Perpetual Others: Identity, Memory and War and Gender
The panel discusses the re-appearing of the figures, symbols and leitmotivs of the Others, such as a Jew, Gay and Lesbian and a Woman, and recently the figure of the Migrant/Foreigner in Polish culture.
These figures demarcate the boundaries of the mythical and normative Polishness that exists in the social imaginary present within cultural, political and social discourses.
We follow the reasoning (as in Kristeva's elaboration of a foreigner or in Derridian philosophy of hospitality) that the figure of foreigner "questions" the basics of our own existence; he undermines the sense of belonging as well as re-defines the notion of home.
In the short presentations of the proposed panel/roundtable these issues will be tackled in the various angles and perspectives and consequently discussed during the discussion giving the wide-ranging overview of the presence of the Others in recent discourses (in media, literature and cinema) in Poland.
DR. URSZULA CHOWANIEC
Women as Strangers in Polish Cultural Production
DR. RENATA INGBRANT
Return of the Dead: Revisiting Polish-Jewish Past in Popular Culture
PROF. MAŁGORZATA RADKIEWICZ
(In)visible Queer: Non-normative Sexualities in Polish Cinema
Encounters with the Migrant in Contemporary Polish Literature
Małgorzata Radkiewicz is an Associate Professor at the Institute of Audio Visual Arts at at Uniwersytet Jagielloński (Poland). Her work deals with issues of contemporary cinema, gender, and intercultural and intermedia communication. In her research and publications she focuses on representation of gender and queer in film, media and arts as well as on much wider category of cultural identity.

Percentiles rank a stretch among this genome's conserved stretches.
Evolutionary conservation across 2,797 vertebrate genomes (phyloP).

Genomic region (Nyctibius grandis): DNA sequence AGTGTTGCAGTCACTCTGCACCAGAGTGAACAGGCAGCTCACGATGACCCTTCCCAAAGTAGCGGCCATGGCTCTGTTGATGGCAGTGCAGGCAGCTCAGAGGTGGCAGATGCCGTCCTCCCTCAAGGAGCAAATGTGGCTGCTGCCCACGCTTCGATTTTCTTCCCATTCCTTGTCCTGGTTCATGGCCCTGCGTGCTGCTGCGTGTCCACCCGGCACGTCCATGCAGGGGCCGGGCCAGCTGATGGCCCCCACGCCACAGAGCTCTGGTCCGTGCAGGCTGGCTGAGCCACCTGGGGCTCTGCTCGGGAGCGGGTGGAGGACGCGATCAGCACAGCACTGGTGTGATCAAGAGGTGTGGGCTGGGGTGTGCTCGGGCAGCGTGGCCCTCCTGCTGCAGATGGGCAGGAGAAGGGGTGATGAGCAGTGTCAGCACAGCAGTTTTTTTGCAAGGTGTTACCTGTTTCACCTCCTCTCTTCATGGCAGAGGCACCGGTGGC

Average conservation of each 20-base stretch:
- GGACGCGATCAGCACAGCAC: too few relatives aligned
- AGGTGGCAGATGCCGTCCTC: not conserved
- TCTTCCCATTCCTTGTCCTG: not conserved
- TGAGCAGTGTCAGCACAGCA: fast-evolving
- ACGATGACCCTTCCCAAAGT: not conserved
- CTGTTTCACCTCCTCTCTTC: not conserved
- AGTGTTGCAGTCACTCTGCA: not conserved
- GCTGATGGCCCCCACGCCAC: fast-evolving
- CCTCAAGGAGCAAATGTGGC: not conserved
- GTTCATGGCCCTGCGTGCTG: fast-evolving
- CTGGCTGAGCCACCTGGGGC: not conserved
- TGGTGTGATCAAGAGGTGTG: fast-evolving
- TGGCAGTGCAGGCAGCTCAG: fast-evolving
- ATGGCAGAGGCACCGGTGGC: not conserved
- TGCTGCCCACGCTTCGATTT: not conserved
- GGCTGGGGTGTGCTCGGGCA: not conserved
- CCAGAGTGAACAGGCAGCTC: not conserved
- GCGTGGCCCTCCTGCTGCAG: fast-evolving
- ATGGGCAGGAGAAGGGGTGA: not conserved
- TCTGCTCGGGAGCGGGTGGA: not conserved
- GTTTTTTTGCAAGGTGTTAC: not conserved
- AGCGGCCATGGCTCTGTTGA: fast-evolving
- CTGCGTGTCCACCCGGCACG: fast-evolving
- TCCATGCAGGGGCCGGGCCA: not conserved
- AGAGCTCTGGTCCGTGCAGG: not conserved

She published a book about women filmmakers, and other one on Polish cinema of 1990s. In her book: “Female Gaze: Film Theory and Practice of Women directors and artists” (2010) she addresses the issue of women’s cinema and arts in terms of feminist theory. In her last book: “Faces of queer cinema” (2014) she analysis selected films dealing with the issue of queer, sexuality and gender.
Dr Urszula Chowaniec is Assistant Professor at Andrzej Frycz Modrzewski Kraków University in Poland. She is also a Senior Teaching Fellow in Polish Language and Culture at University College London. Her main areas of research are contemporary literature and culture, comparative studies in women’s writing, gender in contemporary culture and translation studies. She in an author of the recently published monograph Melancholic Migrating Bodies in Contemporary Polish Women’s Writing (2015).
She has edited and contributed to other volumes: Masquerade and Femininity: Essays on Polish and Russian Women Writers (2008), Mapping Experience in Polish and Russian Women’s Writing (2010), and Women’s Voices and Feminism in Polish Cultural Memory (2012).
Dr. Renata Ingbrant holds a PhD in Slavic languages and literature and is currently employed as associate senior lecturer in the Department of Slavic and Baltic Languages, Finnish, Dutch and German at Stockholm University. She is the author of the monograph From Her Point of View: Woman's Anti-World in the poetry of Anna Świrszczyńska (Stockholm, 2007) and a book on gender issues in Polish culture and politics after 1989, Kvinnligt och manligt i Polen. Två studier om genus, kultur och politik [Femininity and masculinity in Poland. Two studies on gender, culture and politics] (Stockholm, 2013). Her research interests include modern and contemporary Polish literature, Polish women’s literature, gender and masculinity studies and cultural studies. Lately she has been working on a project Changing Masculinities in Late-Nineteenth-Century Polish Prose.
Joanna Kosmalska (University of Łódź) teaches courses in literary and film translation. She is the initiator and deputy coordinator of Polish (E)Migration Literature in Ireland and Great Britain since 2004 project, which is funded by the National Science Centre, Poland (http://emigracja.uni.lodz.pl). Her current research focuses on migration, migrant literature, transnationalism, postcolonial studies, globalisation and cosmopolitism.